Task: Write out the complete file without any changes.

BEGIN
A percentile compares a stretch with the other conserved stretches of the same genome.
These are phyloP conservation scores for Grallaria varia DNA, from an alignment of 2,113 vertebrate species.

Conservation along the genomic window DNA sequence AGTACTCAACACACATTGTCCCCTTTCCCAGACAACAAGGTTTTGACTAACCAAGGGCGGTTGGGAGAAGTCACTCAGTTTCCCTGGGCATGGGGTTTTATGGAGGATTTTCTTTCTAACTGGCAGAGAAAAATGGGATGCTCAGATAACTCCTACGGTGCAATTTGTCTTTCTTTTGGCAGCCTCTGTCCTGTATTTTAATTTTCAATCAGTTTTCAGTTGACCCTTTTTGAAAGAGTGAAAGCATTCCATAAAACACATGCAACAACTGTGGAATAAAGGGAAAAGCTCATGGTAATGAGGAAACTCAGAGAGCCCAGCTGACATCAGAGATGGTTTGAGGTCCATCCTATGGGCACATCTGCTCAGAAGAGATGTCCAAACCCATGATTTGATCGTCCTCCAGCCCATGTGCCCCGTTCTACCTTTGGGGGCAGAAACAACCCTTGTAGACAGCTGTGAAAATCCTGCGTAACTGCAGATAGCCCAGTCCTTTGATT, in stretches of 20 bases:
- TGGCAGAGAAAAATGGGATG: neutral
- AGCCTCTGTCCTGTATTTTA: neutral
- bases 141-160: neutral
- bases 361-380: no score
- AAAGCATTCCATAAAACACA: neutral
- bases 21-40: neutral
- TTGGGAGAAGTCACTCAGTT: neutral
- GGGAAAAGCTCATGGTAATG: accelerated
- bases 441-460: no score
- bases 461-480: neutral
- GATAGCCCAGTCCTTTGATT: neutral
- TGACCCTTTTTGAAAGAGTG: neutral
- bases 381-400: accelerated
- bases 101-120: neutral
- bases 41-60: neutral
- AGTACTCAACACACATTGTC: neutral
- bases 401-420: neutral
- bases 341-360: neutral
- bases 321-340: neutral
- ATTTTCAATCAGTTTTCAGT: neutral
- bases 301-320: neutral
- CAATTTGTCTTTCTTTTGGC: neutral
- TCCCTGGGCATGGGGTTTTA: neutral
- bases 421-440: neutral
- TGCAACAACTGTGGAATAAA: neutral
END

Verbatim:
A percentile compares a stretch with the other conserved stretches of the same genome.
These are phyloP conservation scores for Grallaria varia DNA, from an alignment of 2,113 vertebrate species.

Conservation along the genomic window DNA sequence AGTACTCAACACACATTGTCCCCTTTCCCAGACAACAAGGTTTTGACTAACCAAGGGCGGTTGGGAGAAGTCACTCAGTTTCCCTGGGCATGGGGTTTTATGGAGGATTTTCTTTCTAACTGGCAGAGAAAAATGGGATGCTCAGATAACTCCTACGGTGCAATTTGTCTTTCTTTTGGCAGCCTCTGTCCTGTATTTTAATTTTCAATCAGTTTTCAGTTGACCCTTTTTGAAAGAGTGAAAGCATTCCATAAAACACATGCAACAACTGTGGAATAAAGGGAAAAGCTCATGGTAATGAGGAAACTCAGAGAGCCCAGCTGACATCAGAGATGGTTTGAGGTCCATCCTATGGGCACATCTGCTCAGAAGAGATGTCCAAACCCATGATTTGATCGTCCTCCAGCCCATGTGCCCCGTTCTACCTTTGGGGGCAGAAACAACCCTTGTAGACAGCTGTGAAAATCCTGCGTAACTGCAGATAGCCCAGTCCTTTGATT, in stretches of 20 bases:
- TGGCAGAGAAAAATGGGATG: neutral
- AGCCTCTGTCCTGTATTTTA: neutral
- bases 141-160: neutral
- bases 361-380: no score
- AAAGCATTCCATAAAACACA: neutral
- bases 21-40: neutral
- TTGGGAGAAGTCACTCAGTT: neutral
- GGGAAAAGCTCATGGTAATG: accelerated
- bases 441-460: no score
- bases 461-480: neutral
- GATAGCCCAGTCCTTTGATT: neutral
- TGACCCTTTTTGAAAGAGTG: neutral
- bases 381-400: accelerated
- bases 101-120: neutral
- bases 41-60: neutral
- AGTACTCAACACACATTGTC: neutral
- bases 401-420: neutral
- bases 341-360: neutral
- bases 321-340: neutral
- ATTTTCAATCAGTTTTCAGT: neutral
- bases 301-320: neutral
- CAATTTGTCTTTCTTTTGGC: neutral
- TCCCTGGGCATGGGGTTTTA: neutral
- bases 421-440: neutral
- TGCAACAACTGTGGAATAAA: neutral